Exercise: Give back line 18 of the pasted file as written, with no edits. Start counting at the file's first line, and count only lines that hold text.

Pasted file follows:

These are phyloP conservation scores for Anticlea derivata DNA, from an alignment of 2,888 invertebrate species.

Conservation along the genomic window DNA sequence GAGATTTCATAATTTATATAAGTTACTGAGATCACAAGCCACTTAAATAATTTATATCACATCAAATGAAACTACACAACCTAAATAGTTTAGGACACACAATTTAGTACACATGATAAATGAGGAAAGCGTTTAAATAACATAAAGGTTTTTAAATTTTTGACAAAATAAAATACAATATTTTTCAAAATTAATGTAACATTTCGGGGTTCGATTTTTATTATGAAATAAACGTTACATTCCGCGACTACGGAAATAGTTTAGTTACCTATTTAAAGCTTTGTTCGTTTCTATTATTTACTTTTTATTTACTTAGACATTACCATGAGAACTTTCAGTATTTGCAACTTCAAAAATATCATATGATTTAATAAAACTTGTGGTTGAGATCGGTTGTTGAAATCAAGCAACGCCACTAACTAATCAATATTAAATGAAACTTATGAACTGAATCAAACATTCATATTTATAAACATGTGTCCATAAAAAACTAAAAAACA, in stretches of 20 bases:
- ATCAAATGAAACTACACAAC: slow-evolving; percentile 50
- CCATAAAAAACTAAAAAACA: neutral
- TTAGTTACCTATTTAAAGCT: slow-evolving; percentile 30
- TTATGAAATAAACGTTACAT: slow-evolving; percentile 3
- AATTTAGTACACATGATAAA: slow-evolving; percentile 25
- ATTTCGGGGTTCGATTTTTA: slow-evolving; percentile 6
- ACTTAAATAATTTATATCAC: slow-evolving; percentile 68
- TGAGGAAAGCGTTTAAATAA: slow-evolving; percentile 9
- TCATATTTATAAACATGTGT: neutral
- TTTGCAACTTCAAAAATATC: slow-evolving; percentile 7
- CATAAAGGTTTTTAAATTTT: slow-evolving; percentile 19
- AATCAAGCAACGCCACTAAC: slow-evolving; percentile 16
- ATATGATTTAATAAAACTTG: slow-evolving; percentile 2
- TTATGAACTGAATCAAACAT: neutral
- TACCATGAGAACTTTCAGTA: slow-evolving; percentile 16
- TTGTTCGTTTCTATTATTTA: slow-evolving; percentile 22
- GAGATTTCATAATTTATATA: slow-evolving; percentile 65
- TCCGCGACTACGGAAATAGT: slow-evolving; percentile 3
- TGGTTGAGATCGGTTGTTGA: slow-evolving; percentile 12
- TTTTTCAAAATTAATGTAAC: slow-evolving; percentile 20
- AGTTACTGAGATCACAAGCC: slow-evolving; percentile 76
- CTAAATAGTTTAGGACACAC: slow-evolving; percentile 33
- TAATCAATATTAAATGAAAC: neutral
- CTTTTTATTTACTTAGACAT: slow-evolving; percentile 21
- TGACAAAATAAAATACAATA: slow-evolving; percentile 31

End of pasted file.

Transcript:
- TTGTTCGTTTCTATTATTTA: slow-evolving; percentile 22